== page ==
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News Archive > General > Minor injury unit closure claims refuted

Minor injury unit closure claims refuted

By Warren Wilkins 10th January 2018

Minor injury unit closure claims refuted
Newquay MP Steve Double stepped into the hospitals row.

CLAIMS a decision has been made to close Newquay Hospital’s Minor Injury Unit (MIU) have been “strongly” refuted.

Jackie Pendleton, NHS Kernow’s chief officer, speaking on behalf of Cornwall and the Isles of Scilly Health and Care System, denied the much-needed facility is due to shut.

The denial follows academic Dr Peter Levin publishing his analysis of published NHS management reports, which he concludes shows Cornwall’s network of minor injury units are under imminent threat of closure.

Dr Levin believes only MIUs in Penzance, Camborne, Truro and Liskeard will survive under a new designation of Urgent Care Centres as they meet the required cost-benefit targets. NHS England wants to roll out 150 Urgent Care Centres across the UK by December 2019, which would be GP-led, open 12 hours a day every day and be equipped to diagnose and deal with many of the most common ailments that people attend A&E for, aiming to ease the pressure on emergency departments.

But Mrs Pendleton states no decision has been whether to close any MIUs in Cornwall. She says Mr Levin’s claims Cornwall’s MIUs are under imminent threat of closure, which was published on his Social Policy 4 Cornwall website, were “inaccurate” and “scaremongering”.

Mrs Pendleton states a re-design of the urgent care system process is being carried out following a £264 million shortfall in Cornwall’s health and social care budget and that they had a statutory duty to consult with the public before making any decision about a significant change to the delivery of a service.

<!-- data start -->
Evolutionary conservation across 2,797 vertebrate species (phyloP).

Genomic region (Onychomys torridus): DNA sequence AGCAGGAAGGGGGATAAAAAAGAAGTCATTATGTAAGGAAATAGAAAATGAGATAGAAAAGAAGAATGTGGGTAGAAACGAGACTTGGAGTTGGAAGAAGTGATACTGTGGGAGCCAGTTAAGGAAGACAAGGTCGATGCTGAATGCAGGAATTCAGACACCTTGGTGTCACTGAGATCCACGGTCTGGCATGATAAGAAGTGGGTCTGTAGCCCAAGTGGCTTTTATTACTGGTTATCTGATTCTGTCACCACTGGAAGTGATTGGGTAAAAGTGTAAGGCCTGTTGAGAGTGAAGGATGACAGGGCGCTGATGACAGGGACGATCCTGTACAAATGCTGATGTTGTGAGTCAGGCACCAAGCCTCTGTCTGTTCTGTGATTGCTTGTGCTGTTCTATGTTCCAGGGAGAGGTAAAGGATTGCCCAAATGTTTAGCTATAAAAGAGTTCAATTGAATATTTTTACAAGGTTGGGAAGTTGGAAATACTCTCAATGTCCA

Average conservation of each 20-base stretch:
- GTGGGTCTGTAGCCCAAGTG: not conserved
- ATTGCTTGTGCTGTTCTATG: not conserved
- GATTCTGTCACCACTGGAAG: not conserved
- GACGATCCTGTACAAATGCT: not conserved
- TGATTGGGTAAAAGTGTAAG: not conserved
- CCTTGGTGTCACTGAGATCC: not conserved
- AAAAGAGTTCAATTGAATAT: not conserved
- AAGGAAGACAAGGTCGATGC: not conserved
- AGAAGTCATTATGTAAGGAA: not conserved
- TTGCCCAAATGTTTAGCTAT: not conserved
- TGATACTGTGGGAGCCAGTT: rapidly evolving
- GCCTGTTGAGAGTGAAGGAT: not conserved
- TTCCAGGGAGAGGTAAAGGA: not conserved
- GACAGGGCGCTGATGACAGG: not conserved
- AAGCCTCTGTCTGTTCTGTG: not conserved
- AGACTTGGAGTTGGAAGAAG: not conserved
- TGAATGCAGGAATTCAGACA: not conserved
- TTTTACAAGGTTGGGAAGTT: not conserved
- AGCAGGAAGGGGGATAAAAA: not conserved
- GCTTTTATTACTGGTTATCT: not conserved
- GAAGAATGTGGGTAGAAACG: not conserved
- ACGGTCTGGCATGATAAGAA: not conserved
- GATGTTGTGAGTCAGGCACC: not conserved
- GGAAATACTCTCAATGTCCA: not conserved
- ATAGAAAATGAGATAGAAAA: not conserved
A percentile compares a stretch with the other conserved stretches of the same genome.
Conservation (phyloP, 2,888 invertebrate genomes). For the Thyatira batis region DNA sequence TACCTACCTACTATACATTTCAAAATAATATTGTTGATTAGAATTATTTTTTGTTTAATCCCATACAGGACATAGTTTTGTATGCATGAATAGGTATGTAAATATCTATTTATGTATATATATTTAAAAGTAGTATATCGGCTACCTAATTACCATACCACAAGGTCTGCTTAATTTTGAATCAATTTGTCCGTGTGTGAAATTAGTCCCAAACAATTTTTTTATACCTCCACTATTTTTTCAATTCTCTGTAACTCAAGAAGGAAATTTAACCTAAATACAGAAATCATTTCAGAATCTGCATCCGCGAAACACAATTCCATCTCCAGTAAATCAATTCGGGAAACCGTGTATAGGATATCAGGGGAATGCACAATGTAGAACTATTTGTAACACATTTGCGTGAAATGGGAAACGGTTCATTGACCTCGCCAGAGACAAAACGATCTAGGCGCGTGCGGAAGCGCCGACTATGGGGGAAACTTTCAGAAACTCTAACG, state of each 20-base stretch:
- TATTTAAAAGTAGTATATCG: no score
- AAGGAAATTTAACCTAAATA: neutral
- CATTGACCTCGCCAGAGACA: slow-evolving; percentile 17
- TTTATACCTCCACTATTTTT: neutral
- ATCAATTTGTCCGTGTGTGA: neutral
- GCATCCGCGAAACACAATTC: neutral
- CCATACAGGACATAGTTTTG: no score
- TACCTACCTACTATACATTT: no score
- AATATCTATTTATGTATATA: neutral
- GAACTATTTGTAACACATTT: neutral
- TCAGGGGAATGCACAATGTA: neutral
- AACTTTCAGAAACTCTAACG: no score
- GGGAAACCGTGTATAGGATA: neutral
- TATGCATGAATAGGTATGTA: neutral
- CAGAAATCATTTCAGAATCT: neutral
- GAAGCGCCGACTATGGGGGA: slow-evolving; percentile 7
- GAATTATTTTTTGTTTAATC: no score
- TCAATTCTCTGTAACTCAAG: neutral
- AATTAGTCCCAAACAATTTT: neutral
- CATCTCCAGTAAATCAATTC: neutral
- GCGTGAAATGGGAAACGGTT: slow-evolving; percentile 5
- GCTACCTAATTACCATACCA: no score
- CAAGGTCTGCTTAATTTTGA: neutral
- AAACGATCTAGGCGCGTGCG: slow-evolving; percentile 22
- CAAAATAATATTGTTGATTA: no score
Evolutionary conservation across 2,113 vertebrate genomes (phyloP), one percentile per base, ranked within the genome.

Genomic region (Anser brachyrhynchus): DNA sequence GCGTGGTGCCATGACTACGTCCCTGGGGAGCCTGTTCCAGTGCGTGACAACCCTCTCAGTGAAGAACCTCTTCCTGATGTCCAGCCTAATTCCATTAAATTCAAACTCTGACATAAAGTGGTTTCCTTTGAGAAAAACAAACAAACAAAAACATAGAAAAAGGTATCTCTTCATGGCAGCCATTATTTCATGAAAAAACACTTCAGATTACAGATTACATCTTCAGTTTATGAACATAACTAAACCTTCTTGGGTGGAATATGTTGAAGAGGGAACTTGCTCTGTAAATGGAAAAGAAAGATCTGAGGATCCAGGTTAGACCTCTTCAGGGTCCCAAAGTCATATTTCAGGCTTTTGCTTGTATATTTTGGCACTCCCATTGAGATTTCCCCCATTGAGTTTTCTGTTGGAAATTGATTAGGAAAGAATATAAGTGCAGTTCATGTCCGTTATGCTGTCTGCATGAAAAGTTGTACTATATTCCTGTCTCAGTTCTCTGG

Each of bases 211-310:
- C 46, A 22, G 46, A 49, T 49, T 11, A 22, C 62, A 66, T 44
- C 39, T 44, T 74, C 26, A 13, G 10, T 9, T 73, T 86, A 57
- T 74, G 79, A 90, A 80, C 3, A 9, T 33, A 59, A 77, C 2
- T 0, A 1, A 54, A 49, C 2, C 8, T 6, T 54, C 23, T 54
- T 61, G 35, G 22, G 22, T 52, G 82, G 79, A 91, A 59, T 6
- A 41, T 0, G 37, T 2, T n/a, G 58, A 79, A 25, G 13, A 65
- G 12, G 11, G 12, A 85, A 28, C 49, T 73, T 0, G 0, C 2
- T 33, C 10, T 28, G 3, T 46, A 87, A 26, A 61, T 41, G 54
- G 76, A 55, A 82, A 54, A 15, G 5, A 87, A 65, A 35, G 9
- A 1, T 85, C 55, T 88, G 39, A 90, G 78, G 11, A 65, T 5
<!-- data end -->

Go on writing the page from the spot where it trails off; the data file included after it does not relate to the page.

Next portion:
“At a time when our urgent care system is under such pressure, we would expect to be able to rely on our local stakeholders and media partners to support us in encouraging the public to use services, like minor injury units, as an alternative to the emergency department,” she said.

“It is therefore really disappointing that Mr Levin has published a report that has so many factual inaccuracies and suggests to the public that their local minor injury unit is under threat of imminent closure. This is simply not true and this scaremongering could cause unnecessary confusion amongst the public at a time when we are encouraging people to use the right service.

“We strongly refute Mr Levin’s claims that we are pursuing a policy to close Cornwall’s MIUs and would like to reiterate the factual statements we have made previously.

“NHS England has asked us to indicate which of our current health facilities were closest to the national specification for an urgent treatment centre and have the potential to be designated by March 2018. NHS England understand, and my briefing to the governing body was explicit that the identification of these sites in no way pre-determines the decision about the number and location of future treatment sites in Cornwall.  We shared this information with the public, via our board papers, to ensure maximum transparency.